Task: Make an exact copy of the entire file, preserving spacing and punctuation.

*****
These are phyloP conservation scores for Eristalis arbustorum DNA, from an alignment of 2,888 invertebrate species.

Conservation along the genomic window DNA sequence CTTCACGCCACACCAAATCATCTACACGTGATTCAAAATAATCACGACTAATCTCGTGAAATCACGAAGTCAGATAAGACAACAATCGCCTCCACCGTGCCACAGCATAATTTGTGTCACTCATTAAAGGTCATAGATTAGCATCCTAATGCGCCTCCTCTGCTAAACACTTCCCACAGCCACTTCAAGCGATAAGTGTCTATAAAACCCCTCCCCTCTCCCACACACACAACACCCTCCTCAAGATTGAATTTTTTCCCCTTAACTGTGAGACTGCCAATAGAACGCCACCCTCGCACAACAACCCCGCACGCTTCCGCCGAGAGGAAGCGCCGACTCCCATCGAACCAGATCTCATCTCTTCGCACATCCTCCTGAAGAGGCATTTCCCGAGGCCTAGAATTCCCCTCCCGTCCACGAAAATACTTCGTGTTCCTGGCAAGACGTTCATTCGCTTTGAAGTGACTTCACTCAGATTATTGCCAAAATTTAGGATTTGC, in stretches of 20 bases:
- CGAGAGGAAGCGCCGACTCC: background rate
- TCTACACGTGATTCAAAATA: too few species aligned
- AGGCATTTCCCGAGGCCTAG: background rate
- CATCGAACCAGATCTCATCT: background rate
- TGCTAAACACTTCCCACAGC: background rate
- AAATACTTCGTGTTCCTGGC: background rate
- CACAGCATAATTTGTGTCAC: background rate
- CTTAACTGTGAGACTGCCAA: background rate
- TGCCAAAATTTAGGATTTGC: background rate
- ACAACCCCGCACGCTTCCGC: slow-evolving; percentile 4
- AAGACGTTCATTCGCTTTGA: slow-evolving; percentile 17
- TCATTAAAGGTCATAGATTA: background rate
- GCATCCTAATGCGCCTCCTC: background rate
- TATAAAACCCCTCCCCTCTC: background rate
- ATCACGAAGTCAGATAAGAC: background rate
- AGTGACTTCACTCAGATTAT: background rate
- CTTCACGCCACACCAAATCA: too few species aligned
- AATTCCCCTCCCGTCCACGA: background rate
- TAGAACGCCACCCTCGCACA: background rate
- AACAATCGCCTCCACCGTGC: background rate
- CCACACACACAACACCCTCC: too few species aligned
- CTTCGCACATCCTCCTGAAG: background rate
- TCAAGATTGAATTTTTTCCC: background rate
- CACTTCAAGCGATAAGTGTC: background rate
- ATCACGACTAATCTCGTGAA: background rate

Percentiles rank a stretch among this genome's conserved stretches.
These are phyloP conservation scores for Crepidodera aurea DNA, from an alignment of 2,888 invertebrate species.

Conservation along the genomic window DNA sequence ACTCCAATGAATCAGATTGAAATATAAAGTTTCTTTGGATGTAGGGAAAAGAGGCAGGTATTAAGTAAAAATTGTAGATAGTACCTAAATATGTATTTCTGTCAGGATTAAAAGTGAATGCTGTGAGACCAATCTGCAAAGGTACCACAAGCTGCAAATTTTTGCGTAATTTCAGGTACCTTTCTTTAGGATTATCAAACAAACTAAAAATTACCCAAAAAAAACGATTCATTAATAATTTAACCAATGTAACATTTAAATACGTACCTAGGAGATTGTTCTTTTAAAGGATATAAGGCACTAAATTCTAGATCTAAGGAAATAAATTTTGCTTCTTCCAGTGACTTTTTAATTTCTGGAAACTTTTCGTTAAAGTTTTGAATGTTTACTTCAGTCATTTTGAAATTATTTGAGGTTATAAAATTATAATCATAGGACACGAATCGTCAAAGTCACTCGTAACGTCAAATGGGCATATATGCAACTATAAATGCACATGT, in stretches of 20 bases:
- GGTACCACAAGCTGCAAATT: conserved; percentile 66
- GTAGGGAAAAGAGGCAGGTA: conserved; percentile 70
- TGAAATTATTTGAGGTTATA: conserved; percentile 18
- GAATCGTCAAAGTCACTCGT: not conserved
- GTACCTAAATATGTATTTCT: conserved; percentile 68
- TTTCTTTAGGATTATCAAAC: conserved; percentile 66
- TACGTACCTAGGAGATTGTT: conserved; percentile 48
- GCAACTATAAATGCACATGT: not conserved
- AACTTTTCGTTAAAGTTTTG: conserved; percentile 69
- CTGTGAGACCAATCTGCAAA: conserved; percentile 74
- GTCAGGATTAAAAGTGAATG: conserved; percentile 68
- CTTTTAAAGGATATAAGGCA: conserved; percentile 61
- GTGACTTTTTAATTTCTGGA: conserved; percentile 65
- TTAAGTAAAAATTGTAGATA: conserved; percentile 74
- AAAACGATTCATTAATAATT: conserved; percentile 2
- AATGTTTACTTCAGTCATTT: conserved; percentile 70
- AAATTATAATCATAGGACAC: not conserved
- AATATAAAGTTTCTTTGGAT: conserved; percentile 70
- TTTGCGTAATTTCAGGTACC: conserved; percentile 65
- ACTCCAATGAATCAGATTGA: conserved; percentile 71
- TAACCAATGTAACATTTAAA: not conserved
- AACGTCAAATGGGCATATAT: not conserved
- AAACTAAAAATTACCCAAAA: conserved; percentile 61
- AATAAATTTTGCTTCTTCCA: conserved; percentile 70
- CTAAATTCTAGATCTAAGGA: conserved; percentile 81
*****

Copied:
These are phyloP conservation scores for Eristalis arbustorum DNA, from an alignment of 2,888 invertebrate species.

Conservation along the genomic window DNA sequence CTTCACGCCACACCAAATCATCTACACGTGATTCAAAATAATCACGACTAATCTCGTGAAATCACGAAGTCAGATAAGACAACAATCGCCTCCACCGTGCCACAGCATAATTTGTGTCACTCATTAAAGGTCATAGATTAGCATCCTAATGCGCCTCCTCTGCTAAACACTTCCCACAGCCACTTCAAGCGATAAGTGTCTATAAAACCCCTCCCCTCTCCCACACACACAACACCCTCCTCAAGATTGAATTTTTTCCCCTTAACTGTGAGACTGCCAATAGAACGCCACCCTCGCACAACAACCCCGCACGCTTCCGCCGAGAGGAAGCGCCGACTCCCATCGAACCAGATCTCATCTCTTCGCACATCCTCCTGAAGAGGCATTTCCCGAGGCCTAGAATTCCCCTCCCGTCCACGAAAATACTTCGTGTTCCTGGCAAGACGTTCATTCGCTTTGAAGTGACTTCACTCAGATTATTGCCAAAATTTAGGATTTGC, in stretches of 20 bases:
- CGAGAGGAAGCGCCGACTCC: background rate
- TCTACACGTGATTCAAAATA: too few species aligned
- AGGCATTTCCCGAGGCCTAG: background rate
- CATCGAACCAGATCTCATCT: background rate
- TGCTAAACACTTCCCACAGC: background rate
- AAATACTTCGTGTTCCTGGC: background rate
- CACAGCATAATTTGTGTCAC: background rate
- CTTAACTGTGAGACTGCCAA: background rate
- TGCCAAAATTTAGGATTTGC: background rate
- ACAACCCCGCACGCTTCCGC: slow-evolving; percentile 4
- AAGACGTTCATTCGCTTTGA: slow-evolving; percentile 17
- TCATTAAAGGTCATAGATTA: background rate
- GCATCCTAATGCGCCTCCTC: background rate
- TATAAAACCCCTCCCCTCTC: background rate
- ATCACGAAGTCAGATAAGAC: background rate
- AGTGACTTCACTCAGATTAT: background rate
- CTTCACGCCACACCAAATCA: too few species aligned
- AATTCCCCTCCCGTCCACGA: background rate
- TAGAACGCCACCCTCGCACA: background rate
- AACAATCGCCTCCACCGTGC: background rate
- CCACACACACAACACCCTCC: too few species aligned
- CTTCGCACATCCTCCTGAAG: background rate
- TCAAGATTGAATTTTTTCCC: background rate
- CACTTCAAGCGATAAGTGTC: background rate
- ATCACGACTAATCTCGTGAA: background rate

Percentiles rank a stretch among this genome's conserved stretches.
These are phyloP conservation scores for Crepidodera aurea DNA, from an alignment of 2,888 invertebrate species.

Conservation along the genomic window DNA sequence ACTCCAATGAATCAGATTGAAATATAAAGTTTCTTTGGATGTAGGGAAAAGAGGCAGGTATTAAGTAAAAATTGTAGATAGTACCTAAATATGTATTTCTGTCAGGATTAAAAGTGAATGCTGTGAGACCAATCTGCAAAGGTACCACAAGCTGCAAATTTTTGCGTAATTTCAGGTACCTTTCTTTAGGATTATCAAACAAACTAAAAATTACCCAAAAAAAACGATTCATTAATAATTTAACCAATGTAACATTTAAATACGTACCTAGGAGATTGTTCTTTTAAAGGATATAAGGCACTAAATTCTAGATCTAAGGAAATAAATTTTGCTTCTTCCAGTGACTTTTTAATTTCTGGAAACTTTTCGTTAAAGTTTTGAATGTTTACTTCAGTCATTTTGAAATTATTTGAGGTTATAAAATTATAATCATAGGACACGAATCGTCAAAGTCACTCGTAACGTCAAATGGGCATATATGCAACTATAAATGCACATGT, in stretches of 20 bases:
- GGTACCACAAGCTGCAAATT: conserved; percentile 66
- GTAGGGAAAAGAGGCAGGTA: conserved; percentile 70
- TGAAATTATTTGAGGTTATA: conserved; percentile 18
- GAATCGTCAAAGTCACTCGT: not conserved
- GTACCTAAATATGTATTTCT: conserved; percentile 68
- TTTCTTTAGGATTATCAAAC: conserved; percentile 66
- TACGTACCTAGGAGATTGTT: conserved; percentile 48
- GCAACTATAAATGCACATGT: not conserved
- AACTTTTCGTTAAAGTTTTG: conserved; percentile 69
- CTGTGAGACCAATCTGCAAA: conserved; percentile 74
- GTCAGGATTAAAAGTGAATG: conserved; percentile 68
- CTTTTAAAGGATATAAGGCA: conserved; percentile 61
- GTGACTTTTTAATTTCTGGA: conserved; percentile 65
- TTAAGTAAAAATTGTAGATA: conserved; percentile 74
- AAAACGATTCATTAATAATT: conserved; percentile 2
- AATGTTTACTTCAGTCATTT: conserved; percentile 70
- AAATTATAATCATAGGACAC: not conserved
- AATATAAAGTTTCTTTGGAT: conserved; percentile 70
- TTTGCGTAATTTCAGGTACC: conserved; percentile 65
- ACTCCAATGAATCAGATTGA: conserved; percentile 71
- TAACCAATGTAACATTTAAA: not conserved
- AACGTCAAATGGGCATATAT: not conserved
- AAACTAAAAATTACCCAAAA: conserved; percentile 61
- AATAAATTTTGCTTCTTCCA: conserved; percentile 70
- CTAAATTCTAGATCTAAGGA: conserved; percentile 81